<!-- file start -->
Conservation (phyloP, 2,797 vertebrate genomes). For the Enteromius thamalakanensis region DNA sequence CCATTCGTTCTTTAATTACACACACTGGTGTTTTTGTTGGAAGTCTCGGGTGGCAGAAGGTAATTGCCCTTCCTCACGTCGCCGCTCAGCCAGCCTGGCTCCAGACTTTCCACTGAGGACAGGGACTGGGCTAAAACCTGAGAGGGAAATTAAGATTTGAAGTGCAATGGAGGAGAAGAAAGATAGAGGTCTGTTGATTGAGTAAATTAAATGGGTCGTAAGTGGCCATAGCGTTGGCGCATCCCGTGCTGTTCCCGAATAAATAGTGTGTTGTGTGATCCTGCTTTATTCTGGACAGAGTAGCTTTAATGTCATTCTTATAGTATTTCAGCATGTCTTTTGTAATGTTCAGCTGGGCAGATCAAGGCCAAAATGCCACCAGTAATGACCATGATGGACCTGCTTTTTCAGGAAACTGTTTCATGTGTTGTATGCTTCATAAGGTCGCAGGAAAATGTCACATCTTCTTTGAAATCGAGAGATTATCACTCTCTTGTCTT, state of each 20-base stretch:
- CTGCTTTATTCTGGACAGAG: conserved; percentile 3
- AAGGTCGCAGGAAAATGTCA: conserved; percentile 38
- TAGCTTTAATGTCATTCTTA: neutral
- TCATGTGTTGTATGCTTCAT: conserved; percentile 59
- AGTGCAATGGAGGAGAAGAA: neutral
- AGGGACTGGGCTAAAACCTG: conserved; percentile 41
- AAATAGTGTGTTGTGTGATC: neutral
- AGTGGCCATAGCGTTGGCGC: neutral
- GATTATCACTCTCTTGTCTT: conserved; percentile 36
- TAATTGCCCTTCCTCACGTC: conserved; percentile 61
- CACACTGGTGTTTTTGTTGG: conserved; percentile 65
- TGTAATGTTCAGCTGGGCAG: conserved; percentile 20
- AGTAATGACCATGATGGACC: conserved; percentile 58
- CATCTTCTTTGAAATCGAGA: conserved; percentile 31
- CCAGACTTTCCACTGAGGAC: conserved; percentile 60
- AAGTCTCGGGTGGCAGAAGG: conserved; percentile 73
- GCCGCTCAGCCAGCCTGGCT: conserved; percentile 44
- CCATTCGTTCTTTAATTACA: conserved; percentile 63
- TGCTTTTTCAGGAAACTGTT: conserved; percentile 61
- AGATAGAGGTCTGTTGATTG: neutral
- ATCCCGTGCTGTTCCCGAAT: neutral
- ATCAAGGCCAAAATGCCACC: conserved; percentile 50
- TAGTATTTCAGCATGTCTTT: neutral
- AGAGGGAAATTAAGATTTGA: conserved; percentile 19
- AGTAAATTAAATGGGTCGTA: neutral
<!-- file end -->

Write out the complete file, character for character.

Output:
Conservation (phyloP, 2,797 vertebrate genomes). For the Enteromius thamalakanensis region DNA sequence CCATTCGTTCTTTAATTACACACACTGGTGTTTTTGTTGGAAGTCTCGGGTGGCAGAAGGTAATTGCCCTTCCTCACGTCGCCGCTCAGCCAGCCTGGCTCCAGACTTTCCACTGAGGACAGGGACTGGGCTAAAACCTGAGAGGGAAATTAAGATTTGAAGTGCAATGGAGGAGAAGAAAGATAGAGGTCTGTTGATTGAGTAAATTAAATGGGTCGTAAGTGGCCATAGCGTTGGCGCATCCCGTGCTGTTCCCGAATAAATAGTGTGTTGTGTGATCCTGCTTTATTCTGGACAGAGTAGCTTTAATGTCATTCTTATAGTATTTCAGCATGTCTTTTGTAATGTTCAGCTGGGCAGATCAAGGCCAAAATGCCACCAGTAATGACCATGATGGACCTGCTTTTTCAGGAAACTGTTTCATGTGTTGTATGCTTCATAAGGTCGCAGGAAAATGTCACATCTTCTTTGAAATCGAGAGATTATCACTCTCTTGTCTT, state of each 20-base stretch:
- CTGCTTTATTCTGGACAGAG: conserved; percentile 3
- AAGGTCGCAGGAAAATGTCA: conserved; percentile 38
- TAGCTTTAATGTCATTCTTA: neutral
- TCATGTGTTGTATGCTTCAT: conserved; percentile 59
- AGTGCAATGGAGGAGAAGAA: neutral
- AGGGACTGGGCTAAAACCTG: conserved; percentile 41
- AAATAGTGTGTTGTGTGATC: neutral
- AGTGGCCATAGCGTTGGCGC: neutral
- GATTATCACTCTCTTGTCTT: conserved; percentile 36
- TAATTGCCCTTCCTCACGTC: conserved; percentile 61
- CACACTGGTGTTTTTGTTGG: conserved; percentile 65
- TGTAATGTTCAGCTGGGCAG: conserved; percentile 20
- AGTAATGACCATGATGGACC: conserved; percentile 58
- CATCTTCTTTGAAATCGAGA: conserved; percentile 31
- CCAGACTTTCCACTGAGGAC: conserved; percentile 60
- AAGTCTCGGGTGGCAGAAGG: conserved; percentile 73
- GCCGCTCAGCCAGCCTGGCT: conserved; percentile 44
- CCATTCGTTCTTTAATTACA: conserved; percentile 63
- TGCTTTTTCAGGAAACTGTT: conserved; percentile 61
- AGATAGAGGTCTGTTGATTG: neutral
- ATCCCGTGCTGTTCCCGAAT: neutral
- ATCAAGGCCAAAATGCCACC: conserved; percentile 50
- TAGTATTTCAGCATGTCTTT: neutral
- AGAGGGAAATTAAGATTTGA: conserved; percentile 19
- AGTAAATTAAATGGGTCGTA: neutral